• TheBlondestBarber

Success and Motherhood.

Updated: 5 days ago

Success in the dictionary can be defined as such; a person or thing that achieves desired aims or attains prosperity, the accomplishment of an aim or purpose, the attainment of popularity or profit.

If you were to ask yourself how you define your success what would that be? Is it how many Instagram followers you have, is it how much money you've made in your career or the position of it? Did you find a beautiful wife, or marry a rich man? Are you a parent, and you rate your success on how you've raised your children? These are all definitely questions I've asked myself and I've had to give each one, and all the ones I didn't mention, a priority in my life.

If you were to Google what is success right now, you get a bunch of hoopla about financial success and work success. How to reach the goal of your dream job and financial attainment. Those seem like obvious common measures in the scale of success, but as a young parent with grandiose dreams, I had to redefine what success meant to me.

One of my mentors once told me you have to be willing to put in the work and time no one wants to give, to live the life everyone wants to have. For a long time, I thought that meant specifically putting in long hours and sacrificing time to make the money that I thought would make me happy. I will be 33 this year and my daughter will be 12. Being a single mom meant I had to work extra hard because I needed to find the time to make sure that I was there for her, while also trying to create a sense of success in my career.

It's funny when you look back and think about how your dreams, and the ideas of how you thought you'd be successful, have changed. I'll make a long story short, I wanted to play professional soccer. I played the majority of my life and even dreamed of going to the Olympics. I had an injury in high school which caused me to feel like my dreams have been taken away from me. Out of high school, I worked and went to college for a year. I found out I was pregnant at 20, scared shittless with no clear career path, how was I going to be a successful parent if I felt like I wasn't successful in my life.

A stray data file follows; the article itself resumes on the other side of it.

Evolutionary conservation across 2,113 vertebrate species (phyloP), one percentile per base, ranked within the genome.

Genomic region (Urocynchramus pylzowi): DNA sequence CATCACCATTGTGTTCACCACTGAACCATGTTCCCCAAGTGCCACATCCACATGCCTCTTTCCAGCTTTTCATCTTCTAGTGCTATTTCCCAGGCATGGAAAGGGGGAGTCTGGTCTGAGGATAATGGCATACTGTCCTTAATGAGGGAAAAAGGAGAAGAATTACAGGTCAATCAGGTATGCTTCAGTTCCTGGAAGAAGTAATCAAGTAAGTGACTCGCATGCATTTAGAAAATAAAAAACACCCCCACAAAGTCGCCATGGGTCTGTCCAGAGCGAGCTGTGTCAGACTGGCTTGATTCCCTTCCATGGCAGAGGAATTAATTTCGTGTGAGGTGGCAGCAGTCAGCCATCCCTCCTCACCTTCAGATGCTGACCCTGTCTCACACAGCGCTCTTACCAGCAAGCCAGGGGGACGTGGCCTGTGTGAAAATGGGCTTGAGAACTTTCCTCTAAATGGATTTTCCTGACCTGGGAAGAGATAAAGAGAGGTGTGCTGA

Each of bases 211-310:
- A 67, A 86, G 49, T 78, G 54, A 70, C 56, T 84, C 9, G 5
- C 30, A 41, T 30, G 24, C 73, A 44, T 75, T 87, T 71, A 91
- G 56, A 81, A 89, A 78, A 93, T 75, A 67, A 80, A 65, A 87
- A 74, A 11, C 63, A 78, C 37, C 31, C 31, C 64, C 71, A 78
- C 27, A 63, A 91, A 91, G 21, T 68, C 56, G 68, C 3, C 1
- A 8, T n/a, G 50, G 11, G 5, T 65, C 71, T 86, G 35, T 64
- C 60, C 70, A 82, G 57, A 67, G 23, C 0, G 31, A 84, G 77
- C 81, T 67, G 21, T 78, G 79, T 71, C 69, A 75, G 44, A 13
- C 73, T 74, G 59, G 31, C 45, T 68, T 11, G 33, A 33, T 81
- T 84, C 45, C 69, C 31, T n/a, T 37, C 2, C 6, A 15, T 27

There is no book, real book, on parenting. You just take the Ebbs and Flows as it comes. With amazing family support, I got to stay home with her for the first year which I needed to feel successful in building a bond with her and being there for all of those first's. I went to cosmetology school after she was a year and started in the hair industry after always having a passion for it. I thought okay I can put the time and work in to get myself to a point where I feel like I am able to provide the life I want her to have. After a few years of working and realizing I was putting my success in my career, where was that leaving my success as a parent? I was commuting an hour each way to my first Salon job in Orange County. After doing that for five years I realized I was not having a healthy and successful work-life balance. I know I've said success a lot in this post because I had to learn to rethink what I measured success as. For a while, I thought it was moving up in my business and earning more money, but I didn't want to be a parent that bought my child's affection. I have made unsuccessful, and successful, career moves to now be in a position where I have my own business and can manage my own schedule. I can be there for her school plays, her music concerts, her after school sports. It was definitely a struggle and at first, I thought I couldn't do it, but it's important to remind yourself daily that you are already successful for getting out of bed every morning.

We as people can tend to be so hard on ourselves and others by placing our value of success upon them. Someone could very easily look at me and think that I am not but that successful compared to them or their ideas of what that means. But why do I care? I feel successful in my life. I feel successful as a parent because my daughter is smart, funny, witty, and beautiful. She isn't afraid to give me a hug and a kiss in the morning when I drop her off at school, and she still wants me every night to tuck her into bed. I'm not saying I'm a perfect parent by any means and a lot of the time she makes me want to do things that I won't say, but she knows no matter what I'm here for her and want her to be the best person she can be.

Success can mean anything you want it to mean. You are as successful as you believe you are. Nobody can tell you what your success is and how to measure it. Prioritize the important things in your life, and strive to create a balance between them.

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